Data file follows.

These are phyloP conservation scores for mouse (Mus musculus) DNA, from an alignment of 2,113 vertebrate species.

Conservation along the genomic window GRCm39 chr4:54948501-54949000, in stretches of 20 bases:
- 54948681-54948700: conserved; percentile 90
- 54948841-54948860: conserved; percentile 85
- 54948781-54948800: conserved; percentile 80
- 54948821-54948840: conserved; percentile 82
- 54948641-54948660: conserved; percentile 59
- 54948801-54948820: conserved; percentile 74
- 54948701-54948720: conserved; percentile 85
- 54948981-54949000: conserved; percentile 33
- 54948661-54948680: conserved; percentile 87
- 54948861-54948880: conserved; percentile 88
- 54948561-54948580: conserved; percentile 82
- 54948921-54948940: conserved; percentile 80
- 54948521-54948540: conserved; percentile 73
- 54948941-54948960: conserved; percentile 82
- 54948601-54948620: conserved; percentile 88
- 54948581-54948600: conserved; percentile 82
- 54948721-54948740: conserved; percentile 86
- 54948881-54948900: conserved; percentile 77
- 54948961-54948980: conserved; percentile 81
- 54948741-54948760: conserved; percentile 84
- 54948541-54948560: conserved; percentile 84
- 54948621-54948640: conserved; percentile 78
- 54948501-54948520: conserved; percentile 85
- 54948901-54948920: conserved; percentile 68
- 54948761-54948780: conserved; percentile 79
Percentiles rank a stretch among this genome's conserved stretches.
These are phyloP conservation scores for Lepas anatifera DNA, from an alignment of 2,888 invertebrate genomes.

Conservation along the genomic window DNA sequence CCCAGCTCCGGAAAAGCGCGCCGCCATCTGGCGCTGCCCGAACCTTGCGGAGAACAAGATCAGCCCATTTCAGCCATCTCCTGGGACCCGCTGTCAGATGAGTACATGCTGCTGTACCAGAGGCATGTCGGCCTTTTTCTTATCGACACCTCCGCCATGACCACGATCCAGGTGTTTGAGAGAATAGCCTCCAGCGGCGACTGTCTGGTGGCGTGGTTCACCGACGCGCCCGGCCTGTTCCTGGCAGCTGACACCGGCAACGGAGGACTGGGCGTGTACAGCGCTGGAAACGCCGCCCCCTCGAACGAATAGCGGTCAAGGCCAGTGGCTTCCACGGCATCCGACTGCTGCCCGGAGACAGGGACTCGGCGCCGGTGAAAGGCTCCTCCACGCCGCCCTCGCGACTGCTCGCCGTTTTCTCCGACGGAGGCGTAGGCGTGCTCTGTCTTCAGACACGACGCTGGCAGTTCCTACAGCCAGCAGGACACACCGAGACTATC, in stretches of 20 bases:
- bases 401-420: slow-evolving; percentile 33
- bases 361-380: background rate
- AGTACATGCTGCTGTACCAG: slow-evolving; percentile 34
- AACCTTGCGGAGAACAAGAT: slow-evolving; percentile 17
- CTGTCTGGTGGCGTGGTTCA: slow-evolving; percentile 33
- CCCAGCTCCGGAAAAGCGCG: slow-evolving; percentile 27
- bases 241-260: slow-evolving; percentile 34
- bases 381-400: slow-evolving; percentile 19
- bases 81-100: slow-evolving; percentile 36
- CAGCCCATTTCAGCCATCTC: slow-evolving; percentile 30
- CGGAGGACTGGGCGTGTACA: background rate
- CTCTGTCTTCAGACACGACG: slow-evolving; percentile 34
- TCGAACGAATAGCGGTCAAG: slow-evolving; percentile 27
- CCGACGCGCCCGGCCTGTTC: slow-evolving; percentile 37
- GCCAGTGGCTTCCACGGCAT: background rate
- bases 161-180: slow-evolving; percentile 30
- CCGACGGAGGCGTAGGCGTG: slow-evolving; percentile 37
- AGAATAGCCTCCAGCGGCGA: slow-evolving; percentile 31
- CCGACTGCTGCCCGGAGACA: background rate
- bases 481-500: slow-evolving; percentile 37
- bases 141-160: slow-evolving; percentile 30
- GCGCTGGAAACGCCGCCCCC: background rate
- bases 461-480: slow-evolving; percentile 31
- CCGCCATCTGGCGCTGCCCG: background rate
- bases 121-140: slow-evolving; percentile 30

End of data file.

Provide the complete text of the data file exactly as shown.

These are phyloP conservation scores for mouse (Mus musculus) DNA, from an alignment of 2,113 vertebrate species.

Conservation along the genomic window GRCm39 chr4:54948501-54949000, in stretches of 20 bases:
- 54948681-54948700: conserved; percentile 90
- 54948841-54948860: conserved; percentile 85
- 54948781-54948800: conserved; percentile 80
- 54948821-54948840: conserved; percentile 82
- 54948641-54948660: conserved; percentile 59
- 54948801-54948820: conserved; percentile 74
- 54948701-54948720: conserved; percentile 85
- 54948981-54949000: conserved; percentile 33
- 54948661-54948680: conserved; percentile 87
- 54948861-54948880: conserved; percentile 88
- 54948561-54948580: conserved; percentile 82
- 54948921-54948940: conserved; percentile 80
- 54948521-54948540: conserved; percentile 73
- 54948941-54948960: conserved; percentile 82
- 54948601-54948620: conserved; percentile 88
- 54948581-54948600: conserved; percentile 82
- 54948721-54948740: conserved; percentile 86
- 54948881-54948900: conserved; percentile 77
- 54948961-54948980: conserved; percentile 81
- 54948741-54948760: conserved; percentile 84
- 54948541-54948560: conserved; percentile 84
- 54948621-54948640: conserved; percentile 78
- 54948501-54948520: conserved; percentile 85
- 54948901-54948920: conserved; percentile 68
- 54948761-54948780: conserved; percentile 79
Percentiles rank a stretch among this genome's conserved stretches.
These are phyloP conservation scores for Lepas anatifera DNA, from an alignment of 2,888 invertebrate genomes.

Conservation along the genomic window DNA sequence CCCAGCTCCGGAAAAGCGCGCCGCCATCTGGCGCTGCCCGAACCTTGCGGAGAACAAGATCAGCCCATTTCAGCCATCTCCTGGGACCCGCTGTCAGATGAGTACATGCTGCTGTACCAGAGGCATGTCGGCCTTTTTCTTATCGACACCTCCGCCATGACCACGATCCAGGTGTTTGAGAGAATAGCCTCCAGCGGCGACTGTCTGGTGGCGTGGTTCACCGACGCGCCCGGCCTGTTCCTGGCAGCTGACACCGGCAACGGAGGACTGGGCGTGTACAGCGCTGGAAACGCCGCCCCCTCGAACGAATAGCGGTCAAGGCCAGTGGCTTCCACGGCATCCGACTGCTGCCCGGAGACAGGGACTCGGCGCCGGTGAAAGGCTCCTCCACGCCGCCCTCGCGACTGCTCGCCGTTTTCTCCGACGGAGGCGTAGGCGTGCTCTGTCTTCAGACACGACGCTGGCAGTTCCTACAGCCAGCAGGACACACCGAGACTATC, in stretches of 20 bases:
- bases 401-420: slow-evolving; percentile 33
- bases 361-380: background rate
- AGTACATGCTGCTGTACCAG: slow-evolving; percentile 34
- AACCTTGCGGAGAACAAGAT: slow-evolving; percentile 17
- CTGTCTGGTGGCGTGGTTCA: slow-evolving; percentile 33
- CCCAGCTCCGGAAAAGCGCG: slow-evolving; percentile 27
- bases 241-260: slow-evolving; percentile 34
- bases 381-400: slow-evolving; percentile 19
- bases 81-100: slow-evolving; percentile 36
- CAGCCCATTTCAGCCATCTC: slow-evolving; percentile 30
- CGGAGGACTGGGCGTGTACA: background rate
- CTCTGTCTTCAGACACGACG: slow-evolving; percentile 34
- TCGAACGAATAGCGGTCAAG: slow-evolving; percentile 27
- CCGACGCGCCCGGCCTGTTC: slow-evolving; percentile 37
- GCCAGTGGCTTCCACGGCAT: background rate
- bases 161-180: slow-evolving; percentile 30
- CCGACGGAGGCGTAGGCGTG: slow-evolving; percentile 37
- AGAATAGCCTCCAGCGGCGA: slow-evolving; percentile 31
- CCGACTGCTGCCCGGAGACA: background rate
- bases 481-500: slow-evolving; percentile 37
- bases 141-160: slow-evolving; percentile 30
- GCGCTGGAAACGCCGCCCCC: background rate
- bases 461-480: slow-evolving; percentile 31
- CCGCCATCTGGCGCTGCCCG: background rate
- bases 121-140: slow-evolving; percentile 30